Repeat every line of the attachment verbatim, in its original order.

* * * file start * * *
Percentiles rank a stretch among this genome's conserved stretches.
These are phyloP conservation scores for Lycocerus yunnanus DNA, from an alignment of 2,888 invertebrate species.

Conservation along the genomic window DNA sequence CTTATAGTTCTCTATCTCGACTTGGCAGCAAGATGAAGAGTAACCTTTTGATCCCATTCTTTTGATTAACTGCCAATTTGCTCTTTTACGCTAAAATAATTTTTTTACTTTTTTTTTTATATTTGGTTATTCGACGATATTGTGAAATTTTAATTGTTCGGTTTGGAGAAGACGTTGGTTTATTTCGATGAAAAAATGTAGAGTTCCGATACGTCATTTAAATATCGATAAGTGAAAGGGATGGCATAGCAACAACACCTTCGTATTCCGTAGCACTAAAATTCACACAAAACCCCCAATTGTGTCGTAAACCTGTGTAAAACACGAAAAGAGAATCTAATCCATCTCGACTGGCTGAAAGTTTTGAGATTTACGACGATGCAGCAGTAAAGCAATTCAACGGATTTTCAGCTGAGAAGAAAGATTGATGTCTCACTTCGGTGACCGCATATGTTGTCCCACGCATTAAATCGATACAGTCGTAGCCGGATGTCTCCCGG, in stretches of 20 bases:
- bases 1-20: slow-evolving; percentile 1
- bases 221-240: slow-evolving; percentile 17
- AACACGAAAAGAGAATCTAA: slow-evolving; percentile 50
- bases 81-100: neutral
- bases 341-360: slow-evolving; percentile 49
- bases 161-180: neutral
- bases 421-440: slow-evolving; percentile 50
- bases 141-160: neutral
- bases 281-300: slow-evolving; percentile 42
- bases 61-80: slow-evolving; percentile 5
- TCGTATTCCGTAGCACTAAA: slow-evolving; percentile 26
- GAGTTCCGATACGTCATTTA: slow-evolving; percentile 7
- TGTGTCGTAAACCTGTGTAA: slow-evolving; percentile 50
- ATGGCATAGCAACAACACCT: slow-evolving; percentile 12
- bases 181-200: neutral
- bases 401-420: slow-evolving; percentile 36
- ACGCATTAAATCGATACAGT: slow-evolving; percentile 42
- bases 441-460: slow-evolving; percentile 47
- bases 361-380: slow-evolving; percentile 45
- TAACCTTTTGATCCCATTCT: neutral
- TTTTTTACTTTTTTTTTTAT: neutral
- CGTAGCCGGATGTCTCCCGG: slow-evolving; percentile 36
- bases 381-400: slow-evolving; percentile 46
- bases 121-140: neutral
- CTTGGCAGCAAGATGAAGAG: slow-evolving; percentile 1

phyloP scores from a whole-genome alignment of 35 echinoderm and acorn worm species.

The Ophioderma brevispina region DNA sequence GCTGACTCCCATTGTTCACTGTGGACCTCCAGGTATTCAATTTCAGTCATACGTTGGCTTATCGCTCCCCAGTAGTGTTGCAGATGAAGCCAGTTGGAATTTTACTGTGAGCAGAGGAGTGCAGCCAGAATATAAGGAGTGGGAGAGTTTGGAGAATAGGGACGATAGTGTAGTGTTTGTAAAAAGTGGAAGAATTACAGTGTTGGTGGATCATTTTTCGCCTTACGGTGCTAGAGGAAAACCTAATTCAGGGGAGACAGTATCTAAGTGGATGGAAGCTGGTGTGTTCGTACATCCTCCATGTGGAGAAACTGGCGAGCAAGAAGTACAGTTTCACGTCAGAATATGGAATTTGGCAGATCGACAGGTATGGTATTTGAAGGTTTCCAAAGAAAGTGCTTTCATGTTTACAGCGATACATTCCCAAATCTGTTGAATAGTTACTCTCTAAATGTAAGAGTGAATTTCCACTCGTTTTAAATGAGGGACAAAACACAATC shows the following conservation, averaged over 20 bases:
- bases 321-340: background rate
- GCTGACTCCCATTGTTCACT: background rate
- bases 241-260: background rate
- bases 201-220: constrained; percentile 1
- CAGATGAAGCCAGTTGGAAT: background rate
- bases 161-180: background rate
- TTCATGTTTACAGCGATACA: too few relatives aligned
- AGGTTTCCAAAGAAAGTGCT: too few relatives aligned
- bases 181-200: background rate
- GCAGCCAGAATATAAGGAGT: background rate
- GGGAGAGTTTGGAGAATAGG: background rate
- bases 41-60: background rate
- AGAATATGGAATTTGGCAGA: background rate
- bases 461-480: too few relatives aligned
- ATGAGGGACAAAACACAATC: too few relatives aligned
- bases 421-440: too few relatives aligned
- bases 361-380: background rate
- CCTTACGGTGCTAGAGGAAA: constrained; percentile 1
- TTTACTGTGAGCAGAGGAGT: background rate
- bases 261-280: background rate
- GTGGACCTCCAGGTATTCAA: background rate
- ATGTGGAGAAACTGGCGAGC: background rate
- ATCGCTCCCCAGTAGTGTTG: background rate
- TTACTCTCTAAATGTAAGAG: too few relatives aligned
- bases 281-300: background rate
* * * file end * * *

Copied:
Percentiles rank a stretch among this genome's conserved stretches.
These are phyloP conservation scores for Lycocerus yunnanus DNA, from an alignment of 2,888 invertebrate species.

Conservation along the genomic window DNA sequence CTTATAGTTCTCTATCTCGACTTGGCAGCAAGATGAAGAGTAACCTTTTGATCCCATTCTTTTGATTAACTGCCAATTTGCTCTTTTACGCTAAAATAATTTTTTTACTTTTTTTTTTATATTTGGTTATTCGACGATATTGTGAAATTTTAATTGTTCGGTTTGGAGAAGACGTTGGTTTATTTCGATGAAAAAATGTAGAGTTCCGATACGTCATTTAAATATCGATAAGTGAAAGGGATGGCATAGCAACAACACCTTCGTATTCCGTAGCACTAAAATTCACACAAAACCCCCAATTGTGTCGTAAACCTGTGTAAAACACGAAAAGAGAATCTAATCCATCTCGACTGGCTGAAAGTTTTGAGATTTACGACGATGCAGCAGTAAAGCAATTCAACGGATTTTCAGCTGAGAAGAAAGATTGATGTCTCACTTCGGTGACCGCATATGTTGTCCCACGCATTAAATCGATACAGTCGTAGCCGGATGTCTCCCGG, in stretches of 20 bases:
- bases 1-20: slow-evolving; percentile 1
- bases 221-240: slow-evolving; percentile 17
- AACACGAAAAGAGAATCTAA: slow-evolving; percentile 50
- bases 81-100: neutral
- bases 341-360: slow-evolving; percentile 49
- bases 161-180: neutral
- bases 421-440: slow-evolving; percentile 50
- bases 141-160: neutral
- bases 281-300: slow-evolving; percentile 42
- bases 61-80: slow-evolving; percentile 5
- TCGTATTCCGTAGCACTAAA: slow-evolving; percentile 26
- GAGTTCCGATACGTCATTTA: slow-evolving; percentile 7
- TGTGTCGTAAACCTGTGTAA: slow-evolving; percentile 50
- ATGGCATAGCAACAACACCT: slow-evolving; percentile 12
- bases 181-200: neutral
- bases 401-420: slow-evolving; percentile 36
- ACGCATTAAATCGATACAGT: slow-evolving; percentile 42
- bases 441-460: slow-evolving; percentile 47
- bases 361-380: slow-evolving; percentile 45
- TAACCTTTTGATCCCATTCT: neutral
- TTTTTTACTTTTTTTTTTAT: neutral
- CGTAGCCGGATGTCTCCCGG: slow-evolving; percentile 36
- bases 381-400: slow-evolving; percentile 46
- bases 121-140: neutral
- CTTGGCAGCAAGATGAAGAG: slow-evolving; percentile 1

phyloP scores from a whole-genome alignment of 35 echinoderm and acorn worm species.

The Ophioderma brevispina region DNA sequence GCTGACTCCCATTGTTCACTGTGGACCTCCAGGTATTCAATTTCAGTCATACGTTGGCTTATCGCTCCCCAGTAGTGTTGCAGATGAAGCCAGTTGGAATTTTACTGTGAGCAGAGGAGTGCAGCCAGAATATAAGGAGTGGGAGAGTTTGGAGAATAGGGACGATAGTGTAGTGTTTGTAAAAAGTGGAAGAATTACAGTGTTGGTGGATCATTTTTCGCCTTACGGTGCTAGAGGAAAACCTAATTCAGGGGAGACAGTATCTAAGTGGATGGAAGCTGGTGTGTTCGTACATCCTCCATGTGGAGAAACTGGCGAGCAAGAAGTACAGTTTCACGTCAGAATATGGAATTTGGCAGATCGACAGGTATGGTATTTGAAGGTTTCCAAAGAAAGTGCTTTCATGTTTACAGCGATACATTCCCAAATCTGTTGAATAGTTACTCTCTAAATGTAAGAGTGAATTTCCACTCGTTTTAAATGAGGGACAAAACACAATC shows the following conservation, averaged over 20 bases:
- bases 321-340: background rate
- GCTGACTCCCATTGTTCACT: background rate
- bases 241-260: background rate
- bases 201-220: constrained; percentile 1
- CAGATGAAGCCAGTTGGAAT: background rate
- bases 161-180: background rate
- TTCATGTTTACAGCGATACA: too few relatives aligned
- AGGTTTCCAAAGAAAGTGCT: too few relatives aligned
- bases 181-200: background rate
- GCAGCCAGAATATAAGGAGT: background rate
- GGGAGAGTTTGGAGAATAGG: background rate
- bases 41-60: background rate
- AGAATATGGAATTTGGCAGA: background rate
- bases 461-480: too few relatives aligned
- ATGAGGGACAAAACACAATC: too few relatives aligned
- bases 421-440: too few relatives aligned
- bases 361-380: background rate
- CCTTACGGTGCTAGAGGAAA: constrained; percentile 1
- TTTACTGTGAGCAGAGGAGT: background rate
- bases 261-280: background rate
- GTGGACCTCCAGGTATTCAA: background rate
- ATGTGGAGAAACTGGCGAGC: background rate
- ATCGCTCCCCAGTAGTGTTG: background rate
- TTACTCTCTAAATGTAAGAG: too few relatives aligned
- bases 281-300: background rate